Lilly says 2014 will not be "trough year"
“Far from seeing 2014 as a trough year for Lilly, we see it as a moment of opportunity,” Eli Lilly CEO John Lechleiter said in a statement that accompanied earnings for the fourth quarter and year.
Sales for the quarter ended December 31 were $5.8 billion, down 2% from $5.9 billion for the same period last year, and sales were $23.1 billion for 2013, up 2% from 2012, when the company rang in $22.6 billion in revenue.
The 2% difference between quarterly sales was a balancing act in which higher prices helped stave off the impact of the 17% volume decline, triggered by Cymbalta's December patent expiration. Sales of the drug were off 38% compared to last year. Zyprexa's patent-free existence also inflicted some damage, with Q4 sales falling 10% compared to the same period last year. The drug went off patent in 2012.
Strong performers included diabetes med Humalog, up 19% for the quarter and 9% for the year; ED pill Cialis, with a 15% jump for the quarter and a 12% increase for the year; and bone-building shot Forteo, which had 14% more in sales for the quarter and 8% more in sales compared to last year. Osteoporosis drug Evista, which goes off patent in March, rounded out the year with a 14% uptick in quarterly sales and a 4% boost in annual sales compared to 2012.
Executives said these drugs—not including Evista—will carry Lilly through 2014. Lechleiter told investors the company prepared for the spate of patent expirations and the year ahead, and that its restructurings mean it is in a solid position to succeed.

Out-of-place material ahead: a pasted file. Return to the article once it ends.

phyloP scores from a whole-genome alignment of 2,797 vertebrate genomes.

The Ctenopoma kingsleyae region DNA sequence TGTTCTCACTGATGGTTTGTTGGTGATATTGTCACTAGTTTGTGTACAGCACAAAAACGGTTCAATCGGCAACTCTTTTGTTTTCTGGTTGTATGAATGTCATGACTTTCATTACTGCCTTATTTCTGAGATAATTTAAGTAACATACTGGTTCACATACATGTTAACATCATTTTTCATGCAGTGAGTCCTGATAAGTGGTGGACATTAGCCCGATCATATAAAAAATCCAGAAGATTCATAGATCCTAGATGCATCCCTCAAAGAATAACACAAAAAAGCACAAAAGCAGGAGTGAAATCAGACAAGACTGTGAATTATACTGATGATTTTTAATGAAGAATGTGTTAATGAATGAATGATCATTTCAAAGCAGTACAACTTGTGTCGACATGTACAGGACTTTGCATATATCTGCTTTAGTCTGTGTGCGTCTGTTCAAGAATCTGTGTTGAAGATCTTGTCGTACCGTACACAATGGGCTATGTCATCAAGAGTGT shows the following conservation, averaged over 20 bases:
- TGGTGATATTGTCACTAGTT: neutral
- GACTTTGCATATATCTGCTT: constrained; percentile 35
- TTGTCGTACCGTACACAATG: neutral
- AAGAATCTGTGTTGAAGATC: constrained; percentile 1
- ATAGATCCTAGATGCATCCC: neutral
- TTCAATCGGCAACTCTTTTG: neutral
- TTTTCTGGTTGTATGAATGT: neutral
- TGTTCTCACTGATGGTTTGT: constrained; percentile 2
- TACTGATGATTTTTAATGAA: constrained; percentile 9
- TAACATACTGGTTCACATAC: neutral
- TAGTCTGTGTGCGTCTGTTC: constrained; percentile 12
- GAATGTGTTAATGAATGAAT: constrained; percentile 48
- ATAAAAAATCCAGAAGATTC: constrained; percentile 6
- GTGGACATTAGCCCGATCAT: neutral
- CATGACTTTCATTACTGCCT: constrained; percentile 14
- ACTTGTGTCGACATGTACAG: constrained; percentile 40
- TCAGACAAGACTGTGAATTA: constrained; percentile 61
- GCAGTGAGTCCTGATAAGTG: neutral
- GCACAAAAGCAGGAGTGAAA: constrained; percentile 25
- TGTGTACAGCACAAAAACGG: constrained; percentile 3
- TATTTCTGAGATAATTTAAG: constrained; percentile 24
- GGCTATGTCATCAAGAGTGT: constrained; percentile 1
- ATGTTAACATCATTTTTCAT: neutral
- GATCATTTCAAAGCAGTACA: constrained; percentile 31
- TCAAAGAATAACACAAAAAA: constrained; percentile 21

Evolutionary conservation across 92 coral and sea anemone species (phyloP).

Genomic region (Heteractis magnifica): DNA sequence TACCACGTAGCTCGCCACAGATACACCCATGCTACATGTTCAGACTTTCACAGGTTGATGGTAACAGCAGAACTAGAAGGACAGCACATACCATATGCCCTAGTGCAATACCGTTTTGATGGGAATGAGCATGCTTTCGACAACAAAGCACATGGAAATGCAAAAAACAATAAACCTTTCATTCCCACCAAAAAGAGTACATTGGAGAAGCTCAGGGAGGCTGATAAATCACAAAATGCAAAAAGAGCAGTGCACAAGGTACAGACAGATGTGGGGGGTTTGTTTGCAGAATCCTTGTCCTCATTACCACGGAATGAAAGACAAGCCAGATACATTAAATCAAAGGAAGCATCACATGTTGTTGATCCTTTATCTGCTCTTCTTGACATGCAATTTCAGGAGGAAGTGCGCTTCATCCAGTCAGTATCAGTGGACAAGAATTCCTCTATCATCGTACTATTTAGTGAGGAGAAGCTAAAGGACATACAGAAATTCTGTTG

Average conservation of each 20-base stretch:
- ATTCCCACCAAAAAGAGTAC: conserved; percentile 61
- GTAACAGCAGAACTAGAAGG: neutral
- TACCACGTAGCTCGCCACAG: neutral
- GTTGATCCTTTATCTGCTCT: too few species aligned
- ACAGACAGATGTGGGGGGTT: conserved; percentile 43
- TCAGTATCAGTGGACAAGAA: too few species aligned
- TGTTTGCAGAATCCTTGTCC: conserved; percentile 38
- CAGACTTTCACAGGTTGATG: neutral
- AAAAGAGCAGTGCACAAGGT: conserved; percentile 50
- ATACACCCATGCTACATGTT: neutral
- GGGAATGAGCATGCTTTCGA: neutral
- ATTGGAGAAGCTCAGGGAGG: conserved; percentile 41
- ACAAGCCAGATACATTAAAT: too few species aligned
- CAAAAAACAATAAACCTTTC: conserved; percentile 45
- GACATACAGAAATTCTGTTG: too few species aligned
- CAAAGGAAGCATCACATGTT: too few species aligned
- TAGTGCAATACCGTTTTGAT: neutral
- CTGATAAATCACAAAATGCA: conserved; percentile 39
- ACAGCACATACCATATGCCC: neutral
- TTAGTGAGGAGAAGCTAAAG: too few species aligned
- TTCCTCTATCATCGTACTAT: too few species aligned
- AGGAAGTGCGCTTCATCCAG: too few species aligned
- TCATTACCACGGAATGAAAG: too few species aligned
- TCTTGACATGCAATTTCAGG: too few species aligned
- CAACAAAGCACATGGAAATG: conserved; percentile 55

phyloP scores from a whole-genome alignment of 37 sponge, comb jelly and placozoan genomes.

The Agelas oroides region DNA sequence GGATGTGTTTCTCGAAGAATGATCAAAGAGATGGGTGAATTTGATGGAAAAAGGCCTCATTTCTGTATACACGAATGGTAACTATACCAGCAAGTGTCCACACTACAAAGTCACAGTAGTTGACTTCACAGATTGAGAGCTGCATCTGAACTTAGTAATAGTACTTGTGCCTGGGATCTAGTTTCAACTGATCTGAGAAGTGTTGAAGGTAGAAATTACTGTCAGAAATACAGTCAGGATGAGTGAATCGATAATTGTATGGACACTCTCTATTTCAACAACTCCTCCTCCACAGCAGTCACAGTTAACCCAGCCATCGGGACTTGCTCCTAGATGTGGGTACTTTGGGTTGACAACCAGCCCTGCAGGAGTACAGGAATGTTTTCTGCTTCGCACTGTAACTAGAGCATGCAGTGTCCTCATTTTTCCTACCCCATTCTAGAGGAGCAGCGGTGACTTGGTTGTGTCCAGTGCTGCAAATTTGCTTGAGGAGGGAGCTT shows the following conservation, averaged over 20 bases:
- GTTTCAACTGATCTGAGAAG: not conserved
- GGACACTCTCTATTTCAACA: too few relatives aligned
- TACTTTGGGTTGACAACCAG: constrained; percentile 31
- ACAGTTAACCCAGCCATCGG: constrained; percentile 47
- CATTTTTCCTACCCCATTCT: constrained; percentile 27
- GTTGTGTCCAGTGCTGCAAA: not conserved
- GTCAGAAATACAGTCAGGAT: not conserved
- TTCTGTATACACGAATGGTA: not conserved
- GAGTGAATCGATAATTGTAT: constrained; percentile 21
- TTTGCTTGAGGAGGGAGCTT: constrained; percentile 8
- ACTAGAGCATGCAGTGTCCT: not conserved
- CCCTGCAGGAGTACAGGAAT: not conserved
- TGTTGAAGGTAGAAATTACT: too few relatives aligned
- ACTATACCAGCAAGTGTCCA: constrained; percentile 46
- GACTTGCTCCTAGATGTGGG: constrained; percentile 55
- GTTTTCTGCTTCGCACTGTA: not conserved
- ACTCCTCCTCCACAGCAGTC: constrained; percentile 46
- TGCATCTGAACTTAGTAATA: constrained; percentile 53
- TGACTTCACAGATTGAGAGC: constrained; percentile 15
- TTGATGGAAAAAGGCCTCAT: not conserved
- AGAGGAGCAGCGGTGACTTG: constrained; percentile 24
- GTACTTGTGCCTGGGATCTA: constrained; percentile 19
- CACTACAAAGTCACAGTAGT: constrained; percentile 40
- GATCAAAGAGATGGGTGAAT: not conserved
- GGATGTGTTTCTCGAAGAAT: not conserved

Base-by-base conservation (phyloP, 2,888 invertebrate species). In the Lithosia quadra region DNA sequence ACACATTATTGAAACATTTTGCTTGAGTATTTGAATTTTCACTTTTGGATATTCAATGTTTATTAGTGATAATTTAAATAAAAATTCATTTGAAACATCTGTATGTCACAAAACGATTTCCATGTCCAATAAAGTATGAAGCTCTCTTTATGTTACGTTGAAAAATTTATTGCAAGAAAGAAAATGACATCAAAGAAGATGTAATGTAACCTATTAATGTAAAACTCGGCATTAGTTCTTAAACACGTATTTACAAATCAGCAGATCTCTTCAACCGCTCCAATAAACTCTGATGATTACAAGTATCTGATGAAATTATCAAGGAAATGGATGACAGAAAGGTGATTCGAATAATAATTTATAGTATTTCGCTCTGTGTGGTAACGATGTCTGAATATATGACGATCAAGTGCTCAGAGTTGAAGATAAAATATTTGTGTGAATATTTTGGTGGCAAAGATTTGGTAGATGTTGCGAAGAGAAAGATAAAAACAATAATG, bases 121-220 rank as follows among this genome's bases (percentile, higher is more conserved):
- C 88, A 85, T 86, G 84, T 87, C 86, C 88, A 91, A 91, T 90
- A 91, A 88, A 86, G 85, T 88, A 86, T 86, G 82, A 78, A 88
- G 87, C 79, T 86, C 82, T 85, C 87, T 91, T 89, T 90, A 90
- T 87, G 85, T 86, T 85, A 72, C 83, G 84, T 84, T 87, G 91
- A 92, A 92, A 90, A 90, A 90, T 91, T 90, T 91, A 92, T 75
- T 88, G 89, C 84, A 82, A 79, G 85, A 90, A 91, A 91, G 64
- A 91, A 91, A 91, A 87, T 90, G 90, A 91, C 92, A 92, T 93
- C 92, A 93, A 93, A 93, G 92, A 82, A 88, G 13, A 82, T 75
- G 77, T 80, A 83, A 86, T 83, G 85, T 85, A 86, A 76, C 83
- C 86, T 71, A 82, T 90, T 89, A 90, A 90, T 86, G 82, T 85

Lilly noted in October that it was pursuing efficiencies to meet its financial targets. “This is a different company today than the company of the last decade. We've had to prepare for this very difficult period and we've made some choices...we're more agile,” Lechleiter said Thursday.
Analysts took issue with the seemingly unbalanced moves to slash SG&A during the quarter only to plow more money into R&D. Executives said the investment was for the year ahead, not just the immediate quarter, and would support 2014 efforts.
These do not include a large acquisition, or spinning off the Elanco animal health business (up 4% for the quarter, 6% for the year).
“We have no appetite for large-scale M&A in the pharma business,” Lechleiter said, but noted that small acquisitions that would complement the firm's current offerings or provide territorial leverage could be welcome.
The company also offered a glimpse at the immediate future of its diabetes business: if its biosimilar of Sanofi's market-leading basal insulin Lantus (insulin glargine) is not “substantially different from Lantus,” it will not launch. So far, Phase-III trials have shown similar blood-sugar control as the older med, and fewer instances of nocturnal hypoglycemia.
As far as GLP-1 med dulaglutide, a potential competitor for Novo Nordisk's Victoza, the company said it's looking for trials to show non-inferiority, adding that the level of parity would play well with payers.